A White House statement describing Obama’s call with Turkish Prime Minister Recep Tayip Erdogan said the U.S. president “affirmed the United States position in support of a credible, impartial, and transparent investigation of the facts surrounding this tragedy. The president affirmed the importance of finding better ways to provide humanitarian assistance to the people of Gaza without undermining Israel’s security.”
Israel has blockaded the Gaza Strip partly to keep the Hamas terrorist organization, which controls the strip, from receiving arms (an effort Hamas has junked by running weapons through tunnels into Egypt); but another aim was to weaken Hamas politically among Palestinians.
Top White House officials met for hours on Tuesday with Uzi Arad, Prime Minister Benjamin Netanyahu’s top security adviser, and Michael Oren, the Israeli ambassador to Washington, and made clear to them that the United States sees the blockade as unsustainable.
Robert Gibbs, Obama’s spokesman, said that the administration was in wait and see mode. “The Security Council, the statement that I read, calls for an investigation that is prompt, impartial, credible, and transparent, conforming to international standards of exactly what happened,” he said after several prompts at Tuesday’s briefing. “And we’re obviously supportive of that.”
Foxman told JTA that considerations of an investigation and of the wisdom of using commandoes to carry out a police action – keeping the flotilla from docking in Gaza – were beside the point.
“Was there a better way to do this? That’s all interesting, but that’s not what this is about,” he said. “There is bloodshed all over the world, there are people killing people all over the world in deliberate hatred and nobody is calling for investigations. At the very least the United States should stand with Israel.”
Such statements of solidarity have been pouring out of Congress, from Republicans and Democrats. GOP figures are already firing at Obama for not pronouncing himself more firmly on Israel’s side.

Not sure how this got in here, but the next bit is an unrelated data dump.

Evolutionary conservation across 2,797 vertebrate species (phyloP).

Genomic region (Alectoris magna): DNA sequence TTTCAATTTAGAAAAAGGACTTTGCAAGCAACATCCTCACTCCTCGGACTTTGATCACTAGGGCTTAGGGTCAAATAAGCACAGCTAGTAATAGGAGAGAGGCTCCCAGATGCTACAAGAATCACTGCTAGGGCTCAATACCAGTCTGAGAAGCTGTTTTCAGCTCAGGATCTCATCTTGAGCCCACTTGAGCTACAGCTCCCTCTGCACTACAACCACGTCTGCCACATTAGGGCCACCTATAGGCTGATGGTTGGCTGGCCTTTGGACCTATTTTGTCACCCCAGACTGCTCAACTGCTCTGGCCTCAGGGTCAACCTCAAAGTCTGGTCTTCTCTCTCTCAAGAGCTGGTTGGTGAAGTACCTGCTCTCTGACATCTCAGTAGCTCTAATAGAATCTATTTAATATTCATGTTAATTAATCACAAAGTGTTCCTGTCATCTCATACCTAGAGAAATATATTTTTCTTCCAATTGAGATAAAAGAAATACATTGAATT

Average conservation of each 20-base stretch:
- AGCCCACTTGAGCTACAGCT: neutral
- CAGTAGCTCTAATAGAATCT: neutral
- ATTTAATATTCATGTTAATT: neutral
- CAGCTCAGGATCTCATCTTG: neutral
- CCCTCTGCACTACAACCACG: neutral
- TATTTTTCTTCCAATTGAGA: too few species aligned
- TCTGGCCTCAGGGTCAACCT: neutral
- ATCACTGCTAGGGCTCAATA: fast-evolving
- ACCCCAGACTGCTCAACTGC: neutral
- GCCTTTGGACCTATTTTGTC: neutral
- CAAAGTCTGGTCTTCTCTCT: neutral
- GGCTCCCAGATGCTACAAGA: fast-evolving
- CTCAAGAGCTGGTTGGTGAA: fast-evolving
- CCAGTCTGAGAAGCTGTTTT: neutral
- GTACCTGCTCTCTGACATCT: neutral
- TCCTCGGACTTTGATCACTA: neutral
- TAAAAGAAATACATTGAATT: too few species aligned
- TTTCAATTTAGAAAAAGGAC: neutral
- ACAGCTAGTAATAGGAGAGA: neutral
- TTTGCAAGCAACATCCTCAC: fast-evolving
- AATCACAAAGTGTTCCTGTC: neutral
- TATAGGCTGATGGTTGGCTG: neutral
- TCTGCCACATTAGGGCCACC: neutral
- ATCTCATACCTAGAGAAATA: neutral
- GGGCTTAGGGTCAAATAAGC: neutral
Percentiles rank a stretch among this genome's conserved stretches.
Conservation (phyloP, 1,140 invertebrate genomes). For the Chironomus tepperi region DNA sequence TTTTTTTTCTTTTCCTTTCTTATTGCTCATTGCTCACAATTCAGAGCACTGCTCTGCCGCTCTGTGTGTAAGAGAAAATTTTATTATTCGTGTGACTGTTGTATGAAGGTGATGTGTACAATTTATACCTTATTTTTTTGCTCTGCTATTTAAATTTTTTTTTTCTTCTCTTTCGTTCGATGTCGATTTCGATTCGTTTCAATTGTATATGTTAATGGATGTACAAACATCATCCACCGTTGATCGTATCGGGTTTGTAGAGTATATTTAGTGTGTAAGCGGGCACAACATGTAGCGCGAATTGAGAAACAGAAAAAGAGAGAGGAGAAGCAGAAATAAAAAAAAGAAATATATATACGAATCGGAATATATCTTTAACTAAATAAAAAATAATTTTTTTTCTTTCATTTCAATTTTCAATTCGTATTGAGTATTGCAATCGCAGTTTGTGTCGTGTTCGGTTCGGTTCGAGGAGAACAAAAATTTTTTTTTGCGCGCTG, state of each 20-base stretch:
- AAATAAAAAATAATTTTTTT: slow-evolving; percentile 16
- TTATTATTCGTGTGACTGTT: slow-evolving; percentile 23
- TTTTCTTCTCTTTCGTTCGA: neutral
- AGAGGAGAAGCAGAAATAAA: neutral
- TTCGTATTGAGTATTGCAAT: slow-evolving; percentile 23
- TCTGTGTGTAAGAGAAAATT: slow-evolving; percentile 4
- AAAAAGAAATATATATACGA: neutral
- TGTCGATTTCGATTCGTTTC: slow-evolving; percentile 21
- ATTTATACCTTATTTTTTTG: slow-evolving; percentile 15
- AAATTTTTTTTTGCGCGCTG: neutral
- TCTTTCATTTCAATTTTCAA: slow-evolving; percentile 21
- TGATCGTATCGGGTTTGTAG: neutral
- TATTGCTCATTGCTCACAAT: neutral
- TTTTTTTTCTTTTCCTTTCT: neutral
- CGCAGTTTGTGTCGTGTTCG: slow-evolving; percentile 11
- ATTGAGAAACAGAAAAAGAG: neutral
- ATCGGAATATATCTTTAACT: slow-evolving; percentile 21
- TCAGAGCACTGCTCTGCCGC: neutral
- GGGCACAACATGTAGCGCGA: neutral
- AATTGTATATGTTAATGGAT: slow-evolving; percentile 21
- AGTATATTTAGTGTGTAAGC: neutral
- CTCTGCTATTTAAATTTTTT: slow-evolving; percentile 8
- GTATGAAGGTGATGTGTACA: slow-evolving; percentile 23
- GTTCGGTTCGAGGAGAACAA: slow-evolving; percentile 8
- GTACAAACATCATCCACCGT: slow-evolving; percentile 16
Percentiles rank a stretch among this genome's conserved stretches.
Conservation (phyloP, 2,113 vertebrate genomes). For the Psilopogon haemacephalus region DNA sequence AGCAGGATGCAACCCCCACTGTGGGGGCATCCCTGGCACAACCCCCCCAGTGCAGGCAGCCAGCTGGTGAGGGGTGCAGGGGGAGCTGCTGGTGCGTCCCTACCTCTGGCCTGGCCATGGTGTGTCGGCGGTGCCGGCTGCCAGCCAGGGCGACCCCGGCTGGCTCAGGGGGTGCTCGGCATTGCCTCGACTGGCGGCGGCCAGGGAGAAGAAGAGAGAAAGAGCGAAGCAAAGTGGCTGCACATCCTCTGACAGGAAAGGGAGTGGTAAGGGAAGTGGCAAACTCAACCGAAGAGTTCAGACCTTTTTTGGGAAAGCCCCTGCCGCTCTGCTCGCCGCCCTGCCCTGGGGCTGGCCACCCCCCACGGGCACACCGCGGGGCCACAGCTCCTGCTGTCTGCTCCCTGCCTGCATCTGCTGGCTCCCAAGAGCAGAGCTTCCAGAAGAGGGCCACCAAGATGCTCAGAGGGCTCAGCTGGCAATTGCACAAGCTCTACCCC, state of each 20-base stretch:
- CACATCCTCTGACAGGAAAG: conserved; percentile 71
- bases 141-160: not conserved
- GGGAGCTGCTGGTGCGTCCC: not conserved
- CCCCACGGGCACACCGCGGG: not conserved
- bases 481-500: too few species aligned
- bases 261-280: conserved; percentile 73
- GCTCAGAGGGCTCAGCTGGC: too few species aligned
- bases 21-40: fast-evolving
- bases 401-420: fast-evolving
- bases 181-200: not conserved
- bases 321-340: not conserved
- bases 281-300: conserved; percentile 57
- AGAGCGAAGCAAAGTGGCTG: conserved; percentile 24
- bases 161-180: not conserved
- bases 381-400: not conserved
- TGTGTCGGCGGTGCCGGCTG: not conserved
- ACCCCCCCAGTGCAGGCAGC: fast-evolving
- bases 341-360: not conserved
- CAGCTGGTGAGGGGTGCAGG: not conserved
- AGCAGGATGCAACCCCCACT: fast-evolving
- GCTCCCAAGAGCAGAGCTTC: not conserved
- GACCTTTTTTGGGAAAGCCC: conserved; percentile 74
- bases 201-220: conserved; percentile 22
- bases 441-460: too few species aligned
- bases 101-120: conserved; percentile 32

“Would the U.S. in Jeane Kirkpatrick’s memorable phrase, ‘join the jackals?'” at the United Nations, Elliott Abrams wrote on the Weekly Standard’s Website, referring to the steadfastly pro-Israel Reagan-era ambassador to the United Nations.
“This week the Obama administration answered the question: Yes we would, and Israel would stand alone,” continued Abrams, who, as deputy national security adviser, helped lead the second Bush administration’s failed efforts to arrive at a peace agreement. “It is simple to block the kind of attack issued as a ‘President’s Statement’ on behalf of the Council, for such a statement requires unanimity. The United States can just say ‘No,’ and make it clear that orders have come from the White House and will not be changed.”
Hadar Susskind, the policy and strategy director for J Street, which has called for an independent Israeli inquiry into the incident, said such a posture would be counterproductive.
“It’s the same question, ‘How can you make the Israelis the bad guys or say that the people on the ship were good guys?'” he said. “It’s not a comic book, they were not good guys, they attacked Israeli soldiers with a pipe and tried to killed them – but that doesn’t mean the Israeli government made good decisions. It’s not our role to decide each time the good guys and bad guys.”